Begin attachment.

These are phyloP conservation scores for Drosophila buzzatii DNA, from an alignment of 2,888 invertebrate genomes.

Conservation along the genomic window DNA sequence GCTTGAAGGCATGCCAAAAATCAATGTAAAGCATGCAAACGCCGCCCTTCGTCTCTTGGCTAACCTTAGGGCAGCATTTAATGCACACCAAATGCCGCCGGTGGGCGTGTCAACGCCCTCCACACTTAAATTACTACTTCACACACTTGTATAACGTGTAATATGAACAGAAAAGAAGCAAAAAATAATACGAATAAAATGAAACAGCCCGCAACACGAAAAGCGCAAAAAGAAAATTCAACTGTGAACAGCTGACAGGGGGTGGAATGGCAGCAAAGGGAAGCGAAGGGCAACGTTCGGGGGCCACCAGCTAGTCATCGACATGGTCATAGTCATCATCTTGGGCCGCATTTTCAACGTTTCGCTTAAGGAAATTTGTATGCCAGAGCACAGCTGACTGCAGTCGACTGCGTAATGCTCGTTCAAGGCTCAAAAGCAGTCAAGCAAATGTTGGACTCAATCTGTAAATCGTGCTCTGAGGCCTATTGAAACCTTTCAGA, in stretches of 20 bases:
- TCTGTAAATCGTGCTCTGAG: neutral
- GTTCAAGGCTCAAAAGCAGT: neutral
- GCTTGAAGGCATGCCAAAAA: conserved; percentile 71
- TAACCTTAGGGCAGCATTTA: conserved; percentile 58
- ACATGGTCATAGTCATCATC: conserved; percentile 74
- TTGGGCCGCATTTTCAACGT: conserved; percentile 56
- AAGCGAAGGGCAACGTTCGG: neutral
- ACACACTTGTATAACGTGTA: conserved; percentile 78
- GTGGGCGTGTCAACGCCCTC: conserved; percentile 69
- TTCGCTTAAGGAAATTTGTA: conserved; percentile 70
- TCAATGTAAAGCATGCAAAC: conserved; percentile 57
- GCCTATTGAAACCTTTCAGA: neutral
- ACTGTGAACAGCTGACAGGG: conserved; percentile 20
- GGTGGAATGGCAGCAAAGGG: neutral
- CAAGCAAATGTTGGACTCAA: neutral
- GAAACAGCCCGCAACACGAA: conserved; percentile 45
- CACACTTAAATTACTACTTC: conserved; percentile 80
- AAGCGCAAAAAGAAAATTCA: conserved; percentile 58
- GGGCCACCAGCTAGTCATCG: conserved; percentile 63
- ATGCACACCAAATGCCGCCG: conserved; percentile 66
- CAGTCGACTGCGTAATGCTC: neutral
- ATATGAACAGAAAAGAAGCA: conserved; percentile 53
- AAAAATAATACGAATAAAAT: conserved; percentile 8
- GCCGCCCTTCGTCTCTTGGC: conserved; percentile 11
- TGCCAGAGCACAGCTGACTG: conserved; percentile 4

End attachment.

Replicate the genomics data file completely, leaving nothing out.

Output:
These are phyloP conservation scores for Drosophila buzzatii DNA, from an alignment of 2,888 invertebrate genomes.

Conservation along the genomic window DNA sequence GCTTGAAGGCATGCCAAAAATCAATGTAAAGCATGCAAACGCCGCCCTTCGTCTCTTGGCTAACCTTAGGGCAGCATTTAATGCACACCAAATGCCGCCGGTGGGCGTGTCAACGCCCTCCACACTTAAATTACTACTTCACACACTTGTATAACGTGTAATATGAACAGAAAAGAAGCAAAAAATAATACGAATAAAATGAAACAGCCCGCAACACGAAAAGCGCAAAAAGAAAATTCAACTGTGAACAGCTGACAGGGGGTGGAATGGCAGCAAAGGGAAGCGAAGGGCAACGTTCGGGGGCCACCAGCTAGTCATCGACATGGTCATAGTCATCATCTTGGGCCGCATTTTCAACGTTTCGCTTAAGGAAATTTGTATGCCAGAGCACAGCTGACTGCAGTCGACTGCGTAATGCTCGTTCAAGGCTCAAAAGCAGTCAAGCAAATGTTGGACTCAATCTGTAAATCGTGCTCTGAGGCCTATTGAAACCTTTCAGA, in stretches of 20 bases:
- TCTGTAAATCGTGCTCTGAG: neutral
- GTTCAAGGCTCAAAAGCAGT: neutral
- GCTTGAAGGCATGCCAAAAA: conserved; percentile 71
- TAACCTTAGGGCAGCATTTA: conserved; percentile 58
- ACATGGTCATAGTCATCATC: conserved; percentile 74
- TTGGGCCGCATTTTCAACGT: conserved; percentile 56
- AAGCGAAGGGCAACGTTCGG: neutral
- ACACACTTGTATAACGTGTA: conserved; percentile 78
- GTGGGCGTGTCAACGCCCTC: conserved; percentile 69
- TTCGCTTAAGGAAATTTGTA: conserved; percentile 70
- TCAATGTAAAGCATGCAAAC: conserved; percentile 57
- GCCTATTGAAACCTTTCAGA: neutral
- ACTGTGAACAGCTGACAGGG: conserved; percentile 20
- GGTGGAATGGCAGCAAAGGG: neutral
- CAAGCAAATGTTGGACTCAA: neutral
- GAAACAGCCCGCAACACGAA: conserved; percentile 45
- CACACTTAAATTACTACTTC: conserved; percentile 80
- AAGCGCAAAAAGAAAATTCA: conserved; percentile 58
- GGGCCACCAGCTAGTCATCG: conserved; percentile 63
- ATGCACACCAAATGCCGCCG: conserved; percentile 66
- CAGTCGACTGCGTAATGCTC: neutral
- ATATGAACAGAAAAGAAGCA: conserved; percentile 53
- AAAAATAATACGAATAAAAT: conserved; percentile 8
- GCCGCCCTTCGTCTCTTGGC: conserved; percentile 11
- TGCCAGAGCACAGCTGACTG: conserved; percentile 4